The in-between life of our neighbourhoods is often made up of ordinary stuff. Errands, texts, coffee, meal prep, trips to the mailbox, school-work, and appointments fill much of our time. When I drop off my daughter at pre-school, the parents I meet are still putting their hair up in a bun, gathering backpacks, and blowing kisses as they speed onto the next thing. These fleeting moments are filled with short ‘hellos’ and ‘how’s it goings’ and other knowing nods between passing parents. Sometimes it’s witty banter about a new bad word their child just learned, or sharing some bit of news, but mostly it’s not. It’s banal, ordinary, and simple. Still, it emerges as the chirp and trill between two people made in God’s image, recognizing in each other a person worth, perhaps, a bit more. In this there is a mystery, and a holiness.
Profound moments in my life have at times been the result of intentional and deep conversations with trusted friends, but it is usually the small talk that reminds me that I belong. The exchange of banter is the language of friends, of neighbours, and shop keepers. Words resist the cycles of anonymity and invite response. Greetings, especially those shared by neighbours, remind us that we share this space together and that our relationship matters. Small talk may not lead to big conversations, but they let us know that it could, in time.
About fifteen hundred years ago there were hermits and monks who lived near each other in caves in Egypt and elsewhere. These sages, known as the Dessert Fathers and Mothers, seem like unlikely voices of wisdom to us today in our domestic comings and goings. They lived apart from each other, but even in their silence, or perhaps because of their silence, these hermits discovered in their neighbour something more. It was in the rare bumping-into-each-other moments of life at the local well, perhaps, that they made discoveries about themselves, God, and the meaning of life.
These monks saw in others – in their neighbours – a kind of holiness that could not be found in their cloister. One unknown Desert Father said, “Do not despise your neighbour, for you do not know whether the spirit of God is in you or in him.” Abba Matoes felt that being around people was a profoundly holy calling, saying, “I live alone not because of my virtue, but because of my weakness. You see, those who live among people are the strong ones.” And on the topic of small talk, I suppose even monks appreciated a well-placed word or two. 5th century Abba Poemen observed that, “There is the sort of person who seems to be silent, but inwardly criticizes other people. Such a person is really talking all the time. Another person may talk from morning till night, but says only what is meaningful, and so keeps silent.”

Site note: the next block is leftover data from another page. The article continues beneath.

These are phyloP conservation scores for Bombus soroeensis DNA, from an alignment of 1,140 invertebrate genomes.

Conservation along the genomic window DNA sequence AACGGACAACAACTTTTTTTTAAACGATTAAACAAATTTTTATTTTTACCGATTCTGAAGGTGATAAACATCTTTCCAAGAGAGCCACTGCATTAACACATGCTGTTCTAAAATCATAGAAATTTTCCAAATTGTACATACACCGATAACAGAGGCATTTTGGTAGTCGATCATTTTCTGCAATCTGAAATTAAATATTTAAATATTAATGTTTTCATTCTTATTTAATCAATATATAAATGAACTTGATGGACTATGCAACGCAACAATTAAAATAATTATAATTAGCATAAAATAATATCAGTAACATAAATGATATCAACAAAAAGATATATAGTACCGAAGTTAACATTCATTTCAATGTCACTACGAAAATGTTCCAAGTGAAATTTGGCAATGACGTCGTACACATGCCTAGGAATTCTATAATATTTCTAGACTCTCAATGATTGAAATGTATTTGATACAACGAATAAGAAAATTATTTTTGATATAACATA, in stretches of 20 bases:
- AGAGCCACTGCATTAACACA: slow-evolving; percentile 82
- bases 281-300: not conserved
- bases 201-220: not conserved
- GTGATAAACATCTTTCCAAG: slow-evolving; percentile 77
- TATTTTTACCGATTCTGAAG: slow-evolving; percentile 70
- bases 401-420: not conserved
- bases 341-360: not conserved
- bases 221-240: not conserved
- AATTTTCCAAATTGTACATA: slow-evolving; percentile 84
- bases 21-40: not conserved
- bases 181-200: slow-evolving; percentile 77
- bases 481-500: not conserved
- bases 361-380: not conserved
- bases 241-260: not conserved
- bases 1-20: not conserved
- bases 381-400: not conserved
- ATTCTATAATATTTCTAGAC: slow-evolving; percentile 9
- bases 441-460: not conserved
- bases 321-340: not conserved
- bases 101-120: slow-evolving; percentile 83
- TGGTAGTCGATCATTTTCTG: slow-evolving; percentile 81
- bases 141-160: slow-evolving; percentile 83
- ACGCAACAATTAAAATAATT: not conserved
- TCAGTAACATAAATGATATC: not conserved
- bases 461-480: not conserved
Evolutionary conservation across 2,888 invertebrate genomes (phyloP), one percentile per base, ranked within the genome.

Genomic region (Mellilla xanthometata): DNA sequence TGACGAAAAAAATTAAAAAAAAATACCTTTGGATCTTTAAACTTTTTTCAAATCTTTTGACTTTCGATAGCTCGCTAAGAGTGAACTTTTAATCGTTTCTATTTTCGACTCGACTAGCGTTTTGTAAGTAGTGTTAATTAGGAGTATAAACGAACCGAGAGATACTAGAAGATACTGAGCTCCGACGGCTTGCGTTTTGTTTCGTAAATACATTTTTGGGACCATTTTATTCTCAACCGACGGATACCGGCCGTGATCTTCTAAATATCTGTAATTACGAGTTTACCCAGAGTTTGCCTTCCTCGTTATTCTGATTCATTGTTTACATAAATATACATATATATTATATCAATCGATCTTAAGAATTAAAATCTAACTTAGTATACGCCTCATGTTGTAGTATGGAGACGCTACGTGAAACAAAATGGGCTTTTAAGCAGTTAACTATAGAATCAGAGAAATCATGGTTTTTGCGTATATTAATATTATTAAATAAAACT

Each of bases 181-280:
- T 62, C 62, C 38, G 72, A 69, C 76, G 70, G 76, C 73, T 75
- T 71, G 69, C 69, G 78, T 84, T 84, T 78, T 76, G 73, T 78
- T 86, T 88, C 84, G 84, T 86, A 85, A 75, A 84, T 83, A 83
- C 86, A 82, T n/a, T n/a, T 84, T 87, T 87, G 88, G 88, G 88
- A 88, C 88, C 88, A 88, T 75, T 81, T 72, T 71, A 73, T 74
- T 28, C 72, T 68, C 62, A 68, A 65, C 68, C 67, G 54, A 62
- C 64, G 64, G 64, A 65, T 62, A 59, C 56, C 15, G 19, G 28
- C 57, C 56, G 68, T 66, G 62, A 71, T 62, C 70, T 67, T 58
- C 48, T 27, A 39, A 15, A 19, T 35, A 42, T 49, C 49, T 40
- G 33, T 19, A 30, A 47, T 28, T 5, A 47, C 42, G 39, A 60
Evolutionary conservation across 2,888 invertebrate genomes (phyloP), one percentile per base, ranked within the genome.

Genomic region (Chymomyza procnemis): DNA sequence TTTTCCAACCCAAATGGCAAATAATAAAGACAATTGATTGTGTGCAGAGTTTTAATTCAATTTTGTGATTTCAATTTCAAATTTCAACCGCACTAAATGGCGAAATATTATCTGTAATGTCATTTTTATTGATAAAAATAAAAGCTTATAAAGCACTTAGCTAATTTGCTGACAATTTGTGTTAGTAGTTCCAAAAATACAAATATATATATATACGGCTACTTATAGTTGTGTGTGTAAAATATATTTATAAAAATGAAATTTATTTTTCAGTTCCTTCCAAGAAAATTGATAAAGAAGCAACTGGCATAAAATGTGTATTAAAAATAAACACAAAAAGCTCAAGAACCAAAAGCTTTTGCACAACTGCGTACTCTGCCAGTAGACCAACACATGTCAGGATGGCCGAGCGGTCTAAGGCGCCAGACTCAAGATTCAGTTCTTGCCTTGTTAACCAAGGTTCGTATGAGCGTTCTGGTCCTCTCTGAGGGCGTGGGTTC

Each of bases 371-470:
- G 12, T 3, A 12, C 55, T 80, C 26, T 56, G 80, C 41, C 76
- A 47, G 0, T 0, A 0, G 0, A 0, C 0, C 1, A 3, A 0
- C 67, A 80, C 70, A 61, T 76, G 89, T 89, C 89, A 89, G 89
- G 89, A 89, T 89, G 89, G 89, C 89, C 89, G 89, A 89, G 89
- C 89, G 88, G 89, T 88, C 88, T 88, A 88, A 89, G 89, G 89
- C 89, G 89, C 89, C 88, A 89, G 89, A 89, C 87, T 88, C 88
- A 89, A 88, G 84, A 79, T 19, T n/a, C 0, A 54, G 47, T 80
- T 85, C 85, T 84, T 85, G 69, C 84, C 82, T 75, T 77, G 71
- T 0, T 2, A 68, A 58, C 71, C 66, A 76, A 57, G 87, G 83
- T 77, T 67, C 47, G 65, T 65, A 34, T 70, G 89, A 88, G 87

Even hermits had to deal with relationships and the precious value of their neighbour. While we are not be solitary monks, we often only see our neighbours in certain seasons and moments. In this pandemic season, perhaps even less. Our relationships with others might not go deep, but the way we speak to each other can reflect the deepening value we have for each other. Our work as neighbourists is to create a space where others are heard, seen, known, and loved. This is intentional and holy work. When we make small talk we acknowledge others and make space for people in our day. Sometimes small talk leads to deeper and more meaningful connections, and sometimes it doesn’t. Without small talk filling the in-between spaces of our community, we’ll never know what moments will grow and blossom into something more.